Organized criminal gangs are exploiting security-conscious internet users by tricking them into downloading and paying for anti-virus protection which is actually malicious software – known as scareware – in disguise.
Often operating on a commercial scale, these gangs target victims through cold calls and by deceiving legitimate webmasters into advertising phony software for a ‘pay per download’.
Evidence from some of the most serious ‘malicious anti-virus’ (also known as rogueware) cases known to date indicate that organized gangs stand to make millions while victims are left out-of-pocket, their bank details stolen and their computers seriously compromised, say experts at GetSafeOnline.org, the UK’s national internet security initiative.
Typically posing as help desk staff from legitimate IT companies, fraudsters prey on consumers concerned about protecting their computers by trying to sell them fake security software or by warning them that their machine has been infected and they have to pay to fix the problem.
Victims are misled into thinking that their computers are infected with malicious software which can be fixed at a nominal cost – usually around £30 ($50) to download a patch. The ultimate goal is to obtain credit card information or secure remote control of the victim’s computer for other illegal activity, such as identity fraud or to launch phishing attacks that are then untraceable.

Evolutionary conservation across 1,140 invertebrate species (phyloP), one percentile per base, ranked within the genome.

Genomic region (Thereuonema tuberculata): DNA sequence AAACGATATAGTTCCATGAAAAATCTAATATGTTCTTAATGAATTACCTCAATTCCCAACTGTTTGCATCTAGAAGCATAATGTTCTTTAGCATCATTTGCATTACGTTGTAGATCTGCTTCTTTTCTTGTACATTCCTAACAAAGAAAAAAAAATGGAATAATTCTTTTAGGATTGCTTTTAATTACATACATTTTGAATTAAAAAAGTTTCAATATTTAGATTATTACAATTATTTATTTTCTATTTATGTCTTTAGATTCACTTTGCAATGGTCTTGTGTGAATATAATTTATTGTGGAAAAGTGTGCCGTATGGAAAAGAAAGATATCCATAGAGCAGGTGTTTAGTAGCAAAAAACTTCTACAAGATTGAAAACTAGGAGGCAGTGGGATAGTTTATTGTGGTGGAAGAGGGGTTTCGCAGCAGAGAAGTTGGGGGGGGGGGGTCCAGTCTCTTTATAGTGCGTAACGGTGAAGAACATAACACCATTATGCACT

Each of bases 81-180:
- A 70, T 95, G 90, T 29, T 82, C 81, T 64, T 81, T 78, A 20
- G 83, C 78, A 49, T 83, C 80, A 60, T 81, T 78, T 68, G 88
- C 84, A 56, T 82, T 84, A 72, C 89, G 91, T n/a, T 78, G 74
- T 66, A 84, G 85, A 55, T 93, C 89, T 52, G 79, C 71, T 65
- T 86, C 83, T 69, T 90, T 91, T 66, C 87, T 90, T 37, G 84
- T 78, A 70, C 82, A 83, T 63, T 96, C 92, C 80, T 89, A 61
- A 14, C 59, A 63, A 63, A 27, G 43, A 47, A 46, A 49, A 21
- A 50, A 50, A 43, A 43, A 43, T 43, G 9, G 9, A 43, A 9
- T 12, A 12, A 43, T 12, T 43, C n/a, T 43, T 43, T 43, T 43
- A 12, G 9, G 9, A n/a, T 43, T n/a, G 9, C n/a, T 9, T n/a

New research by GetSafeOnline.org indicates that almost 1 in 4 (24%) UK adult web users have been approached by someone claiming to be from an IT helpdesk offering to check their computers for viruses.
Webmaster operations are believed to be widespread, sending out thousands of messages and only needing a small percentage of successful responses to be profitable.
Nearly half (48%) of UK web users say they have seen a pop-up window on their PC claiming that their computer has been infected by a virus.
Dr Emily Finch, criminologist at the University of Surrey, explains the psychology behind the success of these scams: “The general public is more internet security-aware than it was five years ago – malicious AV scams are an indication that criminals are now tapping into this. Rather than exploiting our ignorance – the basic premise of common scams such as phishing – they are actively using our knowledge and fear of online threats to their advantage.